One more. Just need one more generous soul to give up a seat, and we are IN baby!
We seat ourselves next to the jetway, hoping to find pity, but we find none, as the plane has now fully boarded. Two minutes till takeoff, and my wife unleashes a mighty flurry of glares and “how dare you screw us like this!!”s, prompting another agent to board the plane and beg another volunteer to leave the flight.

Success! We have a volunteer! We are making this flight!
Teary-eyed, we run down the jetway, waving thanks to our benefactor as we pass her by.
Elation!
Relief!
Amazement!
Horror!

As I walk down the aisle, witness to the flight attendants’ scrambling to move passengers around to get us seats, I see that one of the seats opened for us is (you guessed it) right next to the couple of jumbo proportions that my pessimistic voice warned me about in the ticketing line. Surveying the options, I see that my choice is to either squeeze my own ample hind quarters in next to theirs or to take a window seat across the aisle next to a young boy – obviously much slighter in stature. Then I look at my own little guy, glance again at the large chunk of meat peeling over into that aisle seat…

Let it never be said of me that I’ve not sacrificed dearly for my children. As I live and breathe, I now occupy one fifth of what must certainly add up to nearly a ton of humanity, squeezed into one tiny aisle of this 737 aircraft. The kindly lady across from me (God bless her) actually offers to switch seats with me once the plane takes off. The brief feeling of hope I feel at her words is quickly overshadowed when I hear the female component of “ton row” say some of the last words you ever want to hear from the person pressed up against you in a space you’ve no prayer of escaping.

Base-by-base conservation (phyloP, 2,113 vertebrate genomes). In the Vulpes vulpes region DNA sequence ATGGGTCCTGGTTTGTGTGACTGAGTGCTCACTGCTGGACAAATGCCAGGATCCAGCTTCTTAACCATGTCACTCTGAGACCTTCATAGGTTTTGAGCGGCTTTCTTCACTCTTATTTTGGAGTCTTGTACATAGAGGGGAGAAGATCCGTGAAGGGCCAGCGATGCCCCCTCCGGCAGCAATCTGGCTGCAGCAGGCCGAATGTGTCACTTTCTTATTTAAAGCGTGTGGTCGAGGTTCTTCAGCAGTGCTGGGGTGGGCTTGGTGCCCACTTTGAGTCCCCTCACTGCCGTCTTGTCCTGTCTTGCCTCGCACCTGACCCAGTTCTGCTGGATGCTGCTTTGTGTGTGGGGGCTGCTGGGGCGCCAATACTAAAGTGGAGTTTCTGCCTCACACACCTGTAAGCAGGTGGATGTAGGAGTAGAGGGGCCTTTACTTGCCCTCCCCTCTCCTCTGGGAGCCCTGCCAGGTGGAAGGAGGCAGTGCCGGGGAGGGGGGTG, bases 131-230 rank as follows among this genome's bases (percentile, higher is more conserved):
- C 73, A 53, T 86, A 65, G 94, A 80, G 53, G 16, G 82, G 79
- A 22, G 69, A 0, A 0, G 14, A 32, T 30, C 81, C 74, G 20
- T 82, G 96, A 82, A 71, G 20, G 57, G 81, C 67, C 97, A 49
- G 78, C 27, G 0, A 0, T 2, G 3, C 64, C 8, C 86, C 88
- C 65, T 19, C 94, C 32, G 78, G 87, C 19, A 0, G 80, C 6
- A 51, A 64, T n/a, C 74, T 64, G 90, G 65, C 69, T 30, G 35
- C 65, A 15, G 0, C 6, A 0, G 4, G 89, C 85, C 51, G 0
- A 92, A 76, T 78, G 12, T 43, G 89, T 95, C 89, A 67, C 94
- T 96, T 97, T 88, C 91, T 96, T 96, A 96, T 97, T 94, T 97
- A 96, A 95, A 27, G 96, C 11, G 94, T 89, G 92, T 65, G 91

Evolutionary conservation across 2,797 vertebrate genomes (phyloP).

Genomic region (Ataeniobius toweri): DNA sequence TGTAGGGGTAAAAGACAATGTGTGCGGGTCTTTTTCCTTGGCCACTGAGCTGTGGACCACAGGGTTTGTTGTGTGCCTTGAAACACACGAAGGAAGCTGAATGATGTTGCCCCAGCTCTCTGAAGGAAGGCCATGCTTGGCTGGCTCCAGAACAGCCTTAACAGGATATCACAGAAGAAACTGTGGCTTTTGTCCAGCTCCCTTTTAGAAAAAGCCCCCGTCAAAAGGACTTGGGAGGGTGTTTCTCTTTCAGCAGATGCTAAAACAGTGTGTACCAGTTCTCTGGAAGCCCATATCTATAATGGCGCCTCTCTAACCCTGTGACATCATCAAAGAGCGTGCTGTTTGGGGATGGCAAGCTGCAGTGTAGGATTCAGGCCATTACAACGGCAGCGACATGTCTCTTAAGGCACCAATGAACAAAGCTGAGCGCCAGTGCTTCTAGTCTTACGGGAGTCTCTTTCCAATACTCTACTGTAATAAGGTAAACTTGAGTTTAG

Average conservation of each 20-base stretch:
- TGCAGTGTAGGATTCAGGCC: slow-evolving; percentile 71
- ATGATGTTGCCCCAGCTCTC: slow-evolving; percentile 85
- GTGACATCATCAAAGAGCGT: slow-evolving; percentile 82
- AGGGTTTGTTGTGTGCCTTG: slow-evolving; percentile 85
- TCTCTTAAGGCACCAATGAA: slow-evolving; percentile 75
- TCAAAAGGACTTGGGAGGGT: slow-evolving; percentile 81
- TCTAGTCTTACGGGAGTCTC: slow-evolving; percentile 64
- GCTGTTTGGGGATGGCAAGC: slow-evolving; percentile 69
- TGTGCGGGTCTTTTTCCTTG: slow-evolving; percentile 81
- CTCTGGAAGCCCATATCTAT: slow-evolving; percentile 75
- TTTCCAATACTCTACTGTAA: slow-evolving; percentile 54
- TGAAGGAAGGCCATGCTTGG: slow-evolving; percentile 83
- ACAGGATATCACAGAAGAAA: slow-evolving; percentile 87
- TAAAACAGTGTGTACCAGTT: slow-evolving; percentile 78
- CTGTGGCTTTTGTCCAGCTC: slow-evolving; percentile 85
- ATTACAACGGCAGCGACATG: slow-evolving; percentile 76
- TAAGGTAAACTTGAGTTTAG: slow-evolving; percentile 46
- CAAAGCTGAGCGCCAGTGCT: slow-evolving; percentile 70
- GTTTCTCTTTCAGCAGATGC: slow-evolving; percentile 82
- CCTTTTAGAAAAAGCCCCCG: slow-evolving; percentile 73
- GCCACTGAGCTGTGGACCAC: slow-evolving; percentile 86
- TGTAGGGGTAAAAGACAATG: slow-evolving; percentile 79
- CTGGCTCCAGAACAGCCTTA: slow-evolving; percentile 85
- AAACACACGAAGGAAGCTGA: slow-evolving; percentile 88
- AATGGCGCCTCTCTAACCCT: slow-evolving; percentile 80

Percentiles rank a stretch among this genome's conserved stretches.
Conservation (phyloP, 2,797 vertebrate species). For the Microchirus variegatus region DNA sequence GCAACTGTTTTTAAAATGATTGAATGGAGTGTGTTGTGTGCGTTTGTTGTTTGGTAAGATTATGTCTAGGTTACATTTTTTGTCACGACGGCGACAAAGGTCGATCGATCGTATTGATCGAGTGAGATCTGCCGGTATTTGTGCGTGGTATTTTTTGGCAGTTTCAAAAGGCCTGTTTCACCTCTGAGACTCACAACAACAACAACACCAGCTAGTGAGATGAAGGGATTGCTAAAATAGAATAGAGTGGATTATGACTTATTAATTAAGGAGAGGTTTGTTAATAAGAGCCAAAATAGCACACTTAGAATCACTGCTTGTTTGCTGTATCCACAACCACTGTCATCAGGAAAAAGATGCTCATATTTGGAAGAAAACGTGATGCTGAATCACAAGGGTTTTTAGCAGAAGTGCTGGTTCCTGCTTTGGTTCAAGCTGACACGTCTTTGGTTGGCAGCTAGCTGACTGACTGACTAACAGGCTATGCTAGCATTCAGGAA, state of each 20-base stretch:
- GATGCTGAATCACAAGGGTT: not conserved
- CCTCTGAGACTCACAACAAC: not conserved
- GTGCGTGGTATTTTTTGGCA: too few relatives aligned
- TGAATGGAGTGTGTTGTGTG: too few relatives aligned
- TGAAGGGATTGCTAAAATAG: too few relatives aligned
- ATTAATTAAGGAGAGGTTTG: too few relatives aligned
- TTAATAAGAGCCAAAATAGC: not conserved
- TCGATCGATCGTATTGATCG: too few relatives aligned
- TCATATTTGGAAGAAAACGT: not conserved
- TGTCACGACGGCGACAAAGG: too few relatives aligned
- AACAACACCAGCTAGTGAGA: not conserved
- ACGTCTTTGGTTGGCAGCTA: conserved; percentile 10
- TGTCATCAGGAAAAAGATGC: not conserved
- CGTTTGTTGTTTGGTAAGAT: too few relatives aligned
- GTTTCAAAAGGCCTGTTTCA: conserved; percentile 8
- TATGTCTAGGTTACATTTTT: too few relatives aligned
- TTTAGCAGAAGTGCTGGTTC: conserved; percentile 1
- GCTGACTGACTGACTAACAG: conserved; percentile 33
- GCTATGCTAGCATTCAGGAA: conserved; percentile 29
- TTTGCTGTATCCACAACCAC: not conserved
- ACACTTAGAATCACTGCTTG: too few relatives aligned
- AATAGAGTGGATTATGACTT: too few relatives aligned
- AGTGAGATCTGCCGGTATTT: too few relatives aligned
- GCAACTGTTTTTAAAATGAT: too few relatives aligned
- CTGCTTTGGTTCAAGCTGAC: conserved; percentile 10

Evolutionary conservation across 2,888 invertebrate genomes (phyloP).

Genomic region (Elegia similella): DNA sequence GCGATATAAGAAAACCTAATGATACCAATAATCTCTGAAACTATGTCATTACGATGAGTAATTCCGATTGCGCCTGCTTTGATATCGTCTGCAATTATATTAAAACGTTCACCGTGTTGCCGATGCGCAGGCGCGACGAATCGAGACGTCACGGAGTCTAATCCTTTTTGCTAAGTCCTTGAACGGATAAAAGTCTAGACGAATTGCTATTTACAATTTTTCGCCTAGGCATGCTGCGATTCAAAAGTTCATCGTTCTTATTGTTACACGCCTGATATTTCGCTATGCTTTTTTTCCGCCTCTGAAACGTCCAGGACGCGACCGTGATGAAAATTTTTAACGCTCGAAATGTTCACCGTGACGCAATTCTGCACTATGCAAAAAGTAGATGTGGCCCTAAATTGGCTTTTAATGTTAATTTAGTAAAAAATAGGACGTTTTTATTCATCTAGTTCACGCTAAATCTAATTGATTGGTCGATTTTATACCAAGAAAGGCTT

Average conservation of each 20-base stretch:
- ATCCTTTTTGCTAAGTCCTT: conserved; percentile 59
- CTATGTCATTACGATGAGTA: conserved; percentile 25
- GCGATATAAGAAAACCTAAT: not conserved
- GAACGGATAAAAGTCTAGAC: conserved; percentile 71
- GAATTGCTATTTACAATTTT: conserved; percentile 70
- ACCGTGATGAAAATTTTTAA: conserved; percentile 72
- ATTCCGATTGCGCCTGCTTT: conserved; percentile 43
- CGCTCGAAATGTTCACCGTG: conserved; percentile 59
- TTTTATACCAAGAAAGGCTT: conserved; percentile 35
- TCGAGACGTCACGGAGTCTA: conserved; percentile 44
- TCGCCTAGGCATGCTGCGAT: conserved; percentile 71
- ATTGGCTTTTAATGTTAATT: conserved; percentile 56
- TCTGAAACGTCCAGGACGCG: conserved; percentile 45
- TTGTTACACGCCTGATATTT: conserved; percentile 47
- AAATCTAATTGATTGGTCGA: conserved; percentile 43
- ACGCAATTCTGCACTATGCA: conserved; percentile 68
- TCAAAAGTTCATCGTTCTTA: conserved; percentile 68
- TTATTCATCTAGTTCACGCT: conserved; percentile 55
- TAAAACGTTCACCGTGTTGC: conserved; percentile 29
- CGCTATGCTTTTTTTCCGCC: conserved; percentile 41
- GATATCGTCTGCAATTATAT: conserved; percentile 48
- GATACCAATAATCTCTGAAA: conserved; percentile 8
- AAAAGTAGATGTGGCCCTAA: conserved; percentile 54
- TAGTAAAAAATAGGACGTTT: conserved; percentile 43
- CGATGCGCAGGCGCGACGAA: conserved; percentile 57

“I’m surprised I haven’t popped a blood vessel from all that dry heaving!” I hear her say.
And thus ushers in some of the lowest 4.5 hours of my traveling life. I can’t bear to ask the kindly lady if her offer to switch seats is still on the table. After all, sitting here, cheek to cheek with a very large, flu-stricken lady as she suffers her 6th (or 7th – who’s counting?) bout of horrendous vomiting, I feel that it takes a special sort of person to endure this unique level of turmoil. It takes someone willing to turn this insanity into an excuse to engage in his passion for the written word.

So I will write on! With round elbow buried in my navel and warm, foreign flesh coalesced to my ass, I write on! With the aroma of regurgitated stomach acid mere inches from my nostrils, I write on!
I will not yield!
After all, as the wise old gentleman pointed out this morning, I am a very brave man, indeed.

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Categories: writing

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7 replies »

    • Yeah, I’m flying with the fam again next month, and I’m praying we don’t have anywhere near a repeat of this.
      Of course, I have a bit of a dark cloud that follows me when I travel, so I’m not holding my breath.
      Thanks for reading!

  1. Oh my. I hope you have since gotten to the point of “We’ll laugh about this someday.” I laugh in sympathy with you today (if that is possible)–your angst in turmoil is so well expressed. I feel for you! I hope that lady didn’t pass the flu on to you.

    P.S. I would have sacrificed for my kiddo too.